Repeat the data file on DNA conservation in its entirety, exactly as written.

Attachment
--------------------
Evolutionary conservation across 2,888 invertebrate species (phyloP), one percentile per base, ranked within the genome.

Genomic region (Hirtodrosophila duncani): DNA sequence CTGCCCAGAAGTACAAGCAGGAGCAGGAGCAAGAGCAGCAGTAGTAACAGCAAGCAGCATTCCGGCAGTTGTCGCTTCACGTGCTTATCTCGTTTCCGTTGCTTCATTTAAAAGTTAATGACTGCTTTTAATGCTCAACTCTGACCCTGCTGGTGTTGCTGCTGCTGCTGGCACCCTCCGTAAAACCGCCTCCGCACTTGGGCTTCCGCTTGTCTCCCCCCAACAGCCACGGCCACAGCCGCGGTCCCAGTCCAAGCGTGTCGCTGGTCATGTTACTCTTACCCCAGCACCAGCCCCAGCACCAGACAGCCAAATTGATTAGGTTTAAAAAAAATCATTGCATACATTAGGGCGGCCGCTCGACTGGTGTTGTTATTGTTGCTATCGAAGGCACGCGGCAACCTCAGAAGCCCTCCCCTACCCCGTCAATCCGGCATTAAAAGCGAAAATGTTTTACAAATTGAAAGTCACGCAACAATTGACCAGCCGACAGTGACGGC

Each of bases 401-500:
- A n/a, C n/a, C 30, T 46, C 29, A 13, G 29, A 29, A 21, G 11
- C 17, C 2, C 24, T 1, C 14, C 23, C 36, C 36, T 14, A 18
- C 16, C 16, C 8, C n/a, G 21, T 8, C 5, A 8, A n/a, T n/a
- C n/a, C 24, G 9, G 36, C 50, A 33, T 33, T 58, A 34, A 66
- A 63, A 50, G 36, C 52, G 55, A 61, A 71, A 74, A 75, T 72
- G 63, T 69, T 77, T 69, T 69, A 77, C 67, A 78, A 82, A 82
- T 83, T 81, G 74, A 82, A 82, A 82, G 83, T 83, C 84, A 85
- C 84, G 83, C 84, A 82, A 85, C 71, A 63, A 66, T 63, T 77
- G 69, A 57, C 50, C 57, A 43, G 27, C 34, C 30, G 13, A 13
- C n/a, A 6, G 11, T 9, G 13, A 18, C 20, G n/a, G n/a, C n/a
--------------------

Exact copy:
Evolutionary conservation across 2,888 invertebrate species (phyloP), one percentile per base, ranked within the genome.

Genomic region (Hirtodrosophila duncani): DNA sequence CTGCCCAGAAGTACAAGCAGGAGCAGGAGCAAGAGCAGCAGTAGTAACAGCAAGCAGCATTCCGGCAGTTGTCGCTTCACGTGCTTATCTCGTTTCCGTTGCTTCATTTAAAAGTTAATGACTGCTTTTAATGCTCAACTCTGACCCTGCTGGTGTTGCTGCTGCTGCTGGCACCCTCCGTAAAACCGCCTCCGCACTTGGGCTTCCGCTTGTCTCCCCCCAACAGCCACGGCCACAGCCGCGGTCCCAGTCCAAGCGTGTCGCTGGTCATGTTACTCTTACCCCAGCACCAGCCCCAGCACCAGACAGCCAAATTGATTAGGTTTAAAAAAAATCATTGCATACATTAGGGCGGCCGCTCGACTGGTGTTGTTATTGTTGCTATCGAAGGCACGCGGCAACCTCAGAAGCCCTCCCCTACCCCGTCAATCCGGCATTAAAAGCGAAAATGTTTTACAAATTGAAAGTCACGCAACAATTGACCAGCCGACAGTGACGGC

Each of bases 401-500:
- A n/a, C n/a, C 30, T 46, C 29, A 13, G 29, A 29, A 21, G 11
- C 17, C 2, C 24, T 1, C 14, C 23, C 36, C 36, T 14, A 18
- C 16, C 16, C 8, C n/a, G 21, T 8, C 5, A 8, A n/a, T n/a
- C n/a, C 24, G 9, G 36, C 50, A 33, T 33, T 58, A 34, A 66
- A 63, A 50, G 36, C 52, G 55, A 61, A 71, A 74, A 75, T 72
- G 63, T 69, T 77, T 69, T 69, A 77, C 67, A 78, A 82, A 82
- T 83, T 81, G 74, A 82, A 82, A 82, G 83, T 83, C 84, A 85
- C 84, G 83, C 84, A 82, A 85, C 71, A 63, A 66, T 63, T 77
- G 69, A 57, C 50, C 57, A 43, G 27, C 34, C 30, G 13, A 13
- C n/a, A 6, G 11, T 9, G 13, A 18, C 20, G n/a, G n/a, C n/a